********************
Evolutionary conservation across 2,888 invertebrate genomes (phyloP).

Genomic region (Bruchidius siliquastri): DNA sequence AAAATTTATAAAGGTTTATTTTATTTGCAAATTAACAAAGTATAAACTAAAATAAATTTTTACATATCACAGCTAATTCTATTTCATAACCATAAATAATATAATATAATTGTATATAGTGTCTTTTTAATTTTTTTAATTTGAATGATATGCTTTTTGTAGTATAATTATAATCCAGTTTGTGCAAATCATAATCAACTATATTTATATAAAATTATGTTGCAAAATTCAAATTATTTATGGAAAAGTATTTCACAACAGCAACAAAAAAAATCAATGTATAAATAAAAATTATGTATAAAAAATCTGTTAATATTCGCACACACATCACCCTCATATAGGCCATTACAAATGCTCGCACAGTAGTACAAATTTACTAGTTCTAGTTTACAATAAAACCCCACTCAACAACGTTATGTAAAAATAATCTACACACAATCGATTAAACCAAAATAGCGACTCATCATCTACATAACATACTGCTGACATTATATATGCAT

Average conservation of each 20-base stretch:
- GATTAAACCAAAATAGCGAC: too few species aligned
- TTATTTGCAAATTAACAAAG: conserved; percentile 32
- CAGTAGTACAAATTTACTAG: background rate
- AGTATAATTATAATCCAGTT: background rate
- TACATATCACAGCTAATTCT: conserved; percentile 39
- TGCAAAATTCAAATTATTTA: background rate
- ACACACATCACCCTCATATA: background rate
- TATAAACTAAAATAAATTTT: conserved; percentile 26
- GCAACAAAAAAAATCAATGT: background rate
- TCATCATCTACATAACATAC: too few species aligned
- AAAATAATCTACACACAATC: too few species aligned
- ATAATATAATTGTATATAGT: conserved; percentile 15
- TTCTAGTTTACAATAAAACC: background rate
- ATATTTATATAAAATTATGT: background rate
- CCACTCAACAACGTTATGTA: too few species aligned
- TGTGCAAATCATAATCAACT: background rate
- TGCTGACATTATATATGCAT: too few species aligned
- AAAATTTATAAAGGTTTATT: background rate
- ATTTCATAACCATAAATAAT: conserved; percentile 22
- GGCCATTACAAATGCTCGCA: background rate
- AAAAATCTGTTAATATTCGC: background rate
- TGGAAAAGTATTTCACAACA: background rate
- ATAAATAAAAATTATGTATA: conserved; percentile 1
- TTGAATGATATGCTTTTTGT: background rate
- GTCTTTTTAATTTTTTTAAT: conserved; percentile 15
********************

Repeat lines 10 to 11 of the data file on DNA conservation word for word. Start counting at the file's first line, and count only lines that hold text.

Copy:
- ACACACATCACCCTCATATA: background rate
- TATAAACTAAAATAAATTTT: conserved; percentile 26